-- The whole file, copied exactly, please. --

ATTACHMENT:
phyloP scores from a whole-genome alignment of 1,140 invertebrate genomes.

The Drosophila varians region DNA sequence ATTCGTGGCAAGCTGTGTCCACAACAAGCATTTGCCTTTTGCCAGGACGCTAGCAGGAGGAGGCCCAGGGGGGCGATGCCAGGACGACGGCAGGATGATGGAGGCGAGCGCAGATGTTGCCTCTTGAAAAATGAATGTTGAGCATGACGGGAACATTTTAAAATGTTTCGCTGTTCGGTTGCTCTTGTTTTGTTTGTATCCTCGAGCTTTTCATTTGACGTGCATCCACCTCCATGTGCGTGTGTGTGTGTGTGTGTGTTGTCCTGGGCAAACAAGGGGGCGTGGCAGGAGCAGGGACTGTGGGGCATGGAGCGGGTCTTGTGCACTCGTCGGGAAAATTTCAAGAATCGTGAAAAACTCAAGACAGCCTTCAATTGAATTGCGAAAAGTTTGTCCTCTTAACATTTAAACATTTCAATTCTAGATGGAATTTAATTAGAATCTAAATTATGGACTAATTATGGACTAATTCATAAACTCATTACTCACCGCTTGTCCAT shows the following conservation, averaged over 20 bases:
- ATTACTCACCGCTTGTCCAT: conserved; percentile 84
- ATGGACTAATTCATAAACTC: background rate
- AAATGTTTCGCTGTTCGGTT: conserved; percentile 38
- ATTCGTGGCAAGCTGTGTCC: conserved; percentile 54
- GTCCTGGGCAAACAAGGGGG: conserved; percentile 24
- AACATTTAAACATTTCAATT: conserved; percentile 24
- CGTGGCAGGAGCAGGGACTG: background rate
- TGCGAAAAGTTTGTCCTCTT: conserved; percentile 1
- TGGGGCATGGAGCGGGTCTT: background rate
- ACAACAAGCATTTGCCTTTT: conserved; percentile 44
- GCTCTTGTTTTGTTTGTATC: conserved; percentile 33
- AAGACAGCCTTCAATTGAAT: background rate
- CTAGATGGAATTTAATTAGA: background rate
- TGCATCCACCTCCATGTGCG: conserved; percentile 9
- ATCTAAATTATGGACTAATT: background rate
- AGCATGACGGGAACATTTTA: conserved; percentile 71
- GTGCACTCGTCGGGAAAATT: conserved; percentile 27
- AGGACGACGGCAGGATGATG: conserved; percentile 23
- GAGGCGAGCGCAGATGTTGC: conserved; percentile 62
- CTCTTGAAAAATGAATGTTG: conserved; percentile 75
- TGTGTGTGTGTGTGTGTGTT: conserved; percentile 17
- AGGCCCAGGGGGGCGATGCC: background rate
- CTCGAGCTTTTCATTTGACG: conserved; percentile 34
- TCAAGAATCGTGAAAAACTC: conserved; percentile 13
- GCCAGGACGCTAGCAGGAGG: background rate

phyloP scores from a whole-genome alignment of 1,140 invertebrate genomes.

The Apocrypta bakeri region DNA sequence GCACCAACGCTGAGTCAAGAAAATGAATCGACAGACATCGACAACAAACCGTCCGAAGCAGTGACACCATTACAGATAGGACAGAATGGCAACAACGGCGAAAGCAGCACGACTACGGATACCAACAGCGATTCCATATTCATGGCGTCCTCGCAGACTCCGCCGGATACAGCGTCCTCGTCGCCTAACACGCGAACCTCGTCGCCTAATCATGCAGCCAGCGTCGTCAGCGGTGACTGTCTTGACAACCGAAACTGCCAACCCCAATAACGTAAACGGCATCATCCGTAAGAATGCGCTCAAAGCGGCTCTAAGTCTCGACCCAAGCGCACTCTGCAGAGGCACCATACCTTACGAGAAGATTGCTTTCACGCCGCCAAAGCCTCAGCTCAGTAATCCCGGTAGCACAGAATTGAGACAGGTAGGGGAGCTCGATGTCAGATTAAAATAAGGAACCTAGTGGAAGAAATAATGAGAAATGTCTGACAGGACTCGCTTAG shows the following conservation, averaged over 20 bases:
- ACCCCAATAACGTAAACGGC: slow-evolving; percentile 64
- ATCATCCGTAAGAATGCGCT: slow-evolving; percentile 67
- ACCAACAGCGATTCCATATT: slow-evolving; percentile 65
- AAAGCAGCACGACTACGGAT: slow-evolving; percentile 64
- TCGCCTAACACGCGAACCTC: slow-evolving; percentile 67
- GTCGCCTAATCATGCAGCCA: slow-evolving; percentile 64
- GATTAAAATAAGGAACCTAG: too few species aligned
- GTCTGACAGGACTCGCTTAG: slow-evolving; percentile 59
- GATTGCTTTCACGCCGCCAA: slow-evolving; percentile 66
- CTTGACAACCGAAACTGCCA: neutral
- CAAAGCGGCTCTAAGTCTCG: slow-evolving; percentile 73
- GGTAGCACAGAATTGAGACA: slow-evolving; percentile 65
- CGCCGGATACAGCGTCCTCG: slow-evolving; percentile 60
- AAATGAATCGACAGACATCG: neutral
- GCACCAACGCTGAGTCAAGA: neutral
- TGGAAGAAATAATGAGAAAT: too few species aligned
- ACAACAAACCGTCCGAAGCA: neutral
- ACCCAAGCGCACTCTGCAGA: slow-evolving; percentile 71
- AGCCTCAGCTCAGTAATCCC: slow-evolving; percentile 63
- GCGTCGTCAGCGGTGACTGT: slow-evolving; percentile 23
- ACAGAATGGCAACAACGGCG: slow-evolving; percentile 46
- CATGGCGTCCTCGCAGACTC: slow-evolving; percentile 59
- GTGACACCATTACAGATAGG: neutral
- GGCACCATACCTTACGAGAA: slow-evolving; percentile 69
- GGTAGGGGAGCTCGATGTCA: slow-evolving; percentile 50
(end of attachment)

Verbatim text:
phyloP scores from a whole-genome alignment of 1,140 invertebrate genomes.

The Drosophila varians region DNA sequence ATTCGTGGCAAGCTGTGTCCACAACAAGCATTTGCCTTTTGCCAGGACGCTAGCAGGAGGAGGCCCAGGGGGGCGATGCCAGGACGACGGCAGGATGATGGAGGCGAGCGCAGATGTTGCCTCTTGAAAAATGAATGTTGAGCATGACGGGAACATTTTAAAATGTTTCGCTGTTCGGTTGCTCTTGTTTTGTTTGTATCCTCGAGCTTTTCATTTGACGTGCATCCACCTCCATGTGCGTGTGTGTGTGTGTGTGTGTTGTCCTGGGCAAACAAGGGGGCGTGGCAGGAGCAGGGACTGTGGGGCATGGAGCGGGTCTTGTGCACTCGTCGGGAAAATTTCAAGAATCGTGAAAAACTCAAGACAGCCTTCAATTGAATTGCGAAAAGTTTGTCCTCTTAACATTTAAACATTTCAATTCTAGATGGAATTTAATTAGAATCTAAATTATGGACTAATTATGGACTAATTCATAAACTCATTACTCACCGCTTGTCCAT shows the following conservation, averaged over 20 bases:
- ATTACTCACCGCTTGTCCAT: conserved; percentile 84
- ATGGACTAATTCATAAACTC: background rate
- AAATGTTTCGCTGTTCGGTT: conserved; percentile 38
- ATTCGTGGCAAGCTGTGTCC: conserved; percentile 54
- GTCCTGGGCAAACAAGGGGG: conserved; percentile 24
- AACATTTAAACATTTCAATT: conserved; percentile 24
- CGTGGCAGGAGCAGGGACTG: background rate
- TGCGAAAAGTTTGTCCTCTT: conserved; percentile 1
- TGGGGCATGGAGCGGGTCTT: background rate
- ACAACAAGCATTTGCCTTTT: conserved; percentile 44
- GCTCTTGTTTTGTTTGTATC: conserved; percentile 33
- AAGACAGCCTTCAATTGAAT: background rate
- CTAGATGGAATTTAATTAGA: background rate
- TGCATCCACCTCCATGTGCG: conserved; percentile 9
- ATCTAAATTATGGACTAATT: background rate
- AGCATGACGGGAACATTTTA: conserved; percentile 71
- GTGCACTCGTCGGGAAAATT: conserved; percentile 27
- AGGACGACGGCAGGATGATG: conserved; percentile 23
- GAGGCGAGCGCAGATGTTGC: conserved; percentile 62
- CTCTTGAAAAATGAATGTTG: conserved; percentile 75
- TGTGTGTGTGTGTGTGTGTT: conserved; percentile 17
- AGGCCCAGGGGGGCGATGCC: background rate
- CTCGAGCTTTTCATTTGACG: conserved; percentile 34
- TCAAGAATCGTGAAAAACTC: conserved; percentile 13
- GCCAGGACGCTAGCAGGAGG: background rate

phyloP scores from a whole-genome alignment of 1,140 invertebrate genomes.

The Apocrypta bakeri region DNA sequence GCACCAACGCTGAGTCAAGAAAATGAATCGACAGACATCGACAACAAACCGTCCGAAGCAGTGACACCATTACAGATAGGACAGAATGGCAACAACGGCGAAAGCAGCACGACTACGGATACCAACAGCGATTCCATATTCATGGCGTCCTCGCAGACTCCGCCGGATACAGCGTCCTCGTCGCCTAACACGCGAACCTCGTCGCCTAATCATGCAGCCAGCGTCGTCAGCGGTGACTGTCTTGACAACCGAAACTGCCAACCCCAATAACGTAAACGGCATCATCCGTAAGAATGCGCTCAAAGCGGCTCTAAGTCTCGACCCAAGCGCACTCTGCAGAGGCACCATACCTTACGAGAAGATTGCTTTCACGCCGCCAAAGCCTCAGCTCAGTAATCCCGGTAGCACAGAATTGAGACAGGTAGGGGAGCTCGATGTCAGATTAAAATAAGGAACCTAGTGGAAGAAATAATGAGAAATGTCTGACAGGACTCGCTTAG shows the following conservation, averaged over 20 bases:
- ACCCCAATAACGTAAACGGC: slow-evolving; percentile 64
- ATCATCCGTAAGAATGCGCT: slow-evolving; percentile 67
- ACCAACAGCGATTCCATATT: slow-evolving; percentile 65
- AAAGCAGCACGACTACGGAT: slow-evolving; percentile 64
- TCGCCTAACACGCGAACCTC: slow-evolving; percentile 67
- GTCGCCTAATCATGCAGCCA: slow-evolving; percentile 64
- GATTAAAATAAGGAACCTAG: too few species aligned
- GTCTGACAGGACTCGCTTAG: slow-evolving; percentile 59
- GATTGCTTTCACGCCGCCAA: slow-evolving; percentile 66
- CTTGACAACCGAAACTGCCA: neutral
- CAAAGCGGCTCTAAGTCTCG: slow-evolving; percentile 73
- GGTAGCACAGAATTGAGACA: slow-evolving; percentile 65
- CGCCGGATACAGCGTCCTCG: slow-evolving; percentile 60
- AAATGAATCGACAGACATCG: neutral
- GCACCAACGCTGAGTCAAGA: neutral
- TGGAAGAAATAATGAGAAAT: too few species aligned
- ACAACAAACCGTCCGAAGCA: neutral
- ACCCAAGCGCACTCTGCAGA: slow-evolving; percentile 71
- AGCCTCAGCTCAGTAATCCC: slow-evolving; percentile 63
- GCGTCGTCAGCGGTGACTGT: slow-evolving; percentile 23
- ACAGAATGGCAACAACGGCG: slow-evolving; percentile 46
- CATGGCGTCCTCGCAGACTC: slow-evolving; percentile 59
- GTGACACCATTACAGATAGG: neutral
- GGCACCATACCTTACGAGAA: slow-evolving; percentile 69
- GGTAGGGGAGCTCGATGTCA: slow-evolving; percentile 50